STEM & GEMS, Part I: Air Liquide’s Victoria Rockwell makes the most of math in her career

FINAL-Vickie_Rockwell_smallIn anticipation of our upcoming GEMS (Girls Exploring Math and Science) event on Feb. 8, we interviewed several women who have pursued careers in math and science. This week we’re featuring Victoria Rockwell, Director of Investor Development at Air Liquide.

HMNS: How old were you when you first became interested in science, technology, engineering, and/or math (STEM)?
Rockwell: I was in the 4th grade and read a book on the stars. It showed pictures of the constellations. I lived in the country and when I looked up to the sky at night, the constellations were there – just like in the book!

HMNS: Was there a specific person or event that inspired you when you were younger?
Rockwell: My grandparents were immigrants from Europe and valued learning. “Learn all that you can — no one can ever take that away from you.” “Be whatever you want to be. Don’t let people tell you that you cannot.” These were the words of encouragement that I received. My role model was my mother who was a Rosie-the-Riveter-type during World War II. All her life she tried new things and careers and kept looking forward — never looking back.

HMNS: What was your favorite science project when you were in school?
Rockwell: Science projects, not so much … but I love math. I love solving mysteries, and to me, a math problem is solving a mystery. Who is X? Why does Y change things? How are they related? Did Z kill Q?

HMNS: What is your current job? How does this relate to science, technology, engineering, and/or math?
Rockwell: My current job is the Director of Investment Development at Air Liquide. There is still a lot of math involved, but we take an idea and create a new thing — a plant. It starts with an idea, an open field, engineers designing and making drawings, construction crews with hard hats and heavy equipment, digging in the dirt … and then building up, piping and tying all the pieces together. Finally the engineers start it all up — pushing the buttons to make the new products.

HMNS: What’s the best part of your job?
Rockwell: Working with a lot of smart, creative and interesting people.

HMNS: What do you like to do in your spare time?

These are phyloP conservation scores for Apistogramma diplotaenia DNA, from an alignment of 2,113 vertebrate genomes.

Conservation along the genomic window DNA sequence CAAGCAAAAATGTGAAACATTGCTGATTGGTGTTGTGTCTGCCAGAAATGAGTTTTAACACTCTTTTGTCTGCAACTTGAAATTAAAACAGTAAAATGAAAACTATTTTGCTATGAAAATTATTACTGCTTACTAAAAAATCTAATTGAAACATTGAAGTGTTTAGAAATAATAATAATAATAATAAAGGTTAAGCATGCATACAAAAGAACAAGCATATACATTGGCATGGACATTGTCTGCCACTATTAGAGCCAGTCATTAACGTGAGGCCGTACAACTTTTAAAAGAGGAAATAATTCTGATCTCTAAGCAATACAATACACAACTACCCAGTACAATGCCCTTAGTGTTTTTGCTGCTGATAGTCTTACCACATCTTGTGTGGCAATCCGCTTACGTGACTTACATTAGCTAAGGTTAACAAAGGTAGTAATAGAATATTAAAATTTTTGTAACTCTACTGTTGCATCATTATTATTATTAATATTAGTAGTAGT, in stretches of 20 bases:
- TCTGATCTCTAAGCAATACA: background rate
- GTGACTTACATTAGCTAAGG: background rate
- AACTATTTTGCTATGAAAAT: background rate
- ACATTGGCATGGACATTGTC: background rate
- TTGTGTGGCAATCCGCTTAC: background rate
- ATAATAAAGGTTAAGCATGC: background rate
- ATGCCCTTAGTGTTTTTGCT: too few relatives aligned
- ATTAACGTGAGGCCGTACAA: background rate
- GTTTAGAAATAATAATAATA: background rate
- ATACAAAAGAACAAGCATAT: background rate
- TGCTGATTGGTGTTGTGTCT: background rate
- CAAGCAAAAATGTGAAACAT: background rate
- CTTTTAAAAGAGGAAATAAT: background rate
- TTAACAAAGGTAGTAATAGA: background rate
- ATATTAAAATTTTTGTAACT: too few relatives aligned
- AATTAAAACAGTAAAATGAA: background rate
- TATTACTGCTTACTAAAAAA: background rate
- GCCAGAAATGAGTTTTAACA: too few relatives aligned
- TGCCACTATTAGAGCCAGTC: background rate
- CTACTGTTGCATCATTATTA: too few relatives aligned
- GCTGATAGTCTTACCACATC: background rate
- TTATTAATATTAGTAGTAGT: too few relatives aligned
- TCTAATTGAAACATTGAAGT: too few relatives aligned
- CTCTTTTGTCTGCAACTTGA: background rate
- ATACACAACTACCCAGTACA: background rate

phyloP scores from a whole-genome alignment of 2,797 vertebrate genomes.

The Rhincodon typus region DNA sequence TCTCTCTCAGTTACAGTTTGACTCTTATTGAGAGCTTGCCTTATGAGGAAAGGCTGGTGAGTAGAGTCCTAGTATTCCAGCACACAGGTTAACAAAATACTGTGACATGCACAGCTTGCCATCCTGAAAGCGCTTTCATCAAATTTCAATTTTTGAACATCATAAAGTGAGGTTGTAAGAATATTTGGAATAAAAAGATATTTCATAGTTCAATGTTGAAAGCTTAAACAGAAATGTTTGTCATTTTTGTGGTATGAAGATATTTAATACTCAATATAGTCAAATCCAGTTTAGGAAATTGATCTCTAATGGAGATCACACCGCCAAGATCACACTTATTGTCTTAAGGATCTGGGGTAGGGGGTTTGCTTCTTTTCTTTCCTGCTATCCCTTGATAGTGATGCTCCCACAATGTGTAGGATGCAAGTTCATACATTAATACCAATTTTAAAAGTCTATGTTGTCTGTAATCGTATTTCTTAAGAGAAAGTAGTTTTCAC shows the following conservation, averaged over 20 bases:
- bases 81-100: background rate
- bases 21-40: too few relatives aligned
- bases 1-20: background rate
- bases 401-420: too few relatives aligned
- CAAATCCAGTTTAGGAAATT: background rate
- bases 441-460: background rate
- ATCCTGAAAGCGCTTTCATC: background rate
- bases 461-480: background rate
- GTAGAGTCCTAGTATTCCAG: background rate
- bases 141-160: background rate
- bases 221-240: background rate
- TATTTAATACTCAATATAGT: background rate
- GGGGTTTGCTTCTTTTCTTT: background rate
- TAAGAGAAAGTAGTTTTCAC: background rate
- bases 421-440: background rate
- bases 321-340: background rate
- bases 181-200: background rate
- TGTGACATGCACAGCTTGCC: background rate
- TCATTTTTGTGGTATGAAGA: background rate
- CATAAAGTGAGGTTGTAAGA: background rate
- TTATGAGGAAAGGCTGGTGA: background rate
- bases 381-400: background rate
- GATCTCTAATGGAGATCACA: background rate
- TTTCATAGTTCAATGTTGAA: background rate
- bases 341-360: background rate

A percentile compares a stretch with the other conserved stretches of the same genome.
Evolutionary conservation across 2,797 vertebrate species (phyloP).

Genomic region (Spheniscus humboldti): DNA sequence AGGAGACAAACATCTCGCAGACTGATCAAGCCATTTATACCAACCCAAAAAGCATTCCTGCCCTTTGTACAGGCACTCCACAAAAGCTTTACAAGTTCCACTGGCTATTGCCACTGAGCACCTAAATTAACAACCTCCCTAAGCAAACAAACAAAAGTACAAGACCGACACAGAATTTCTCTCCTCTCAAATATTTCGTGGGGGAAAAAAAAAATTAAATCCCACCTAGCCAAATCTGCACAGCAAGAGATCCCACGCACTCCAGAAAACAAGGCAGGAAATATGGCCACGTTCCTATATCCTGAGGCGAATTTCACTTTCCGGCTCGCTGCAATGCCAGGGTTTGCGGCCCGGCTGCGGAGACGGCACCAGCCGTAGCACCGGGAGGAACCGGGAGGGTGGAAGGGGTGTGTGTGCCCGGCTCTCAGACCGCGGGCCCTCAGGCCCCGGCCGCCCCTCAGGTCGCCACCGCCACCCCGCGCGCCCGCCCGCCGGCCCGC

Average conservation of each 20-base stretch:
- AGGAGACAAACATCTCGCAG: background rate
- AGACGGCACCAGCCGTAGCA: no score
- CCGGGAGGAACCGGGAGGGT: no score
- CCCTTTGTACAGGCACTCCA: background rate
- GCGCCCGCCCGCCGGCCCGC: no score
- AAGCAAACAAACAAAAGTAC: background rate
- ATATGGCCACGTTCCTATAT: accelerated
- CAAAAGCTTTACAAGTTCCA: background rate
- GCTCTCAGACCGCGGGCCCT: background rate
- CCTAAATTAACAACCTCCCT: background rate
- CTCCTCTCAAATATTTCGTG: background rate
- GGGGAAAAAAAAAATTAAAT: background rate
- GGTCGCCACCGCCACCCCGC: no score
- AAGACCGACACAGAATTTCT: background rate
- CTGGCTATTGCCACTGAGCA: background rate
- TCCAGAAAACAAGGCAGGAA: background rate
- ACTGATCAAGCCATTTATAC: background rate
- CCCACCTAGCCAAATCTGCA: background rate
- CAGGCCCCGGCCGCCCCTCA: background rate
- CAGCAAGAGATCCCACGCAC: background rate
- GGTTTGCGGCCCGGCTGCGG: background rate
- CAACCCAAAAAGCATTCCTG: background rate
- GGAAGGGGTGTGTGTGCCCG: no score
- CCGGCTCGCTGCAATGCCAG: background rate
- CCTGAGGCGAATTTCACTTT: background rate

Rockwell: I am active in engineering professional societies. As part of the work I do there, I meet with students, parents, community members, university faculty, and other engineers to tell them about the importance of engineering and science in our lives. As part of my involvement in the American Society of Mechanical Engineers (ASME), I was invited to the White House three times to participate in events that promoted women and the economy. I met Mrs. Obama, the president’s science adviser, and even the President on my last visit.

HMNS: What advice would you give to girls interested in pursuing a STEM career?
Rockwell: GO FOR IT! Don’t let anyone tell you it is not for you. If you have the interest, explore it. If you stumble the first time, try again. Sometimes you are not ready to learn the first time around.

HMNS: Why do you think it’s important for girls to have access to an event like GEMS?
Rockwell: To give them the support, options and opportunities. Engineering, math and science are fun. There are mysteries to solve, things to explore that lead to new discoveries, and ways to make the world a better place.

Know a girl who’s interested in math and science? Come to GEMS (Girls Exploring Math & Science) on Sat., Feb. 8 from 9 a.m. to 1 p.m.  The Museum will be filled with hands-on science and math for everyone to experience. Local professionals will be at the Museum to answer questions about their careers in the fields of science, technology, engineering and math.

The event is free with paid admission to the Museum. Click here for $7 admission to all permanent exhibit halls on Sat., Feb. 8.

GEMS 2010 – Share your knowledge!

DSC_0087Girls Exploring Math and Science (GEMS) 2010 is looking for Girl Scouts (4th-12th graders) to host the activity booths and we are now accepting applications! GEMS 2010 is going to be held on Saturday, Feb. 20, 2010, at the Houston Museum of Natural Science. Girl Scout booths will be placed throughout the Museum exhibit halls so that visitors can learn all about the wonders of science, technology, engineering and mathematics!

HMNS has been hosting GEMS since 2006 alongside the Girl Scouts of San Jacinto Council and we have seen many really incredible booths put together by Girl Scouts! From probability games and circuit testing to optical illusions and magical mobius strips – girls can really get creative with the topics they choose to share with the crowds at the GEMS event. A really fun part of being a GEMS booth host is participating in the booth host set up event and Overnight the night before GEMS, then everyone wakes up on Saturday morning ready to roll!DSC_0167

So – how can my Girl Scout troop apply to be a booth host- you ask?

It’s easy…

1)BRAINSTORM: Come up with several ideas of math and science topics that seem intriguing to your group.

2) KNOW THE GUIDELINES: Download the information packet for Girl Scouts interested in hosting a GEMS booth from the HMNS website and review all of the parameters for hosting a booth. Think about the space limitations, participant requirements, etc.

3) SELECT A TOPIC: Pick which topic from your brainstorming session that will best suit the GEMS guidelines and complete the booth description part of the application — be creative!

4) APPLY! Applications are due by 5pm on Nov. 20, 2009 – that’s only a few weeks away so don’t delay!

Be sure to contact us if your group is interested in hosting a Girl Scout booth! Stay tuned for more information on how to join us on the day of GEMS as a visitor and visit all of the fun booths!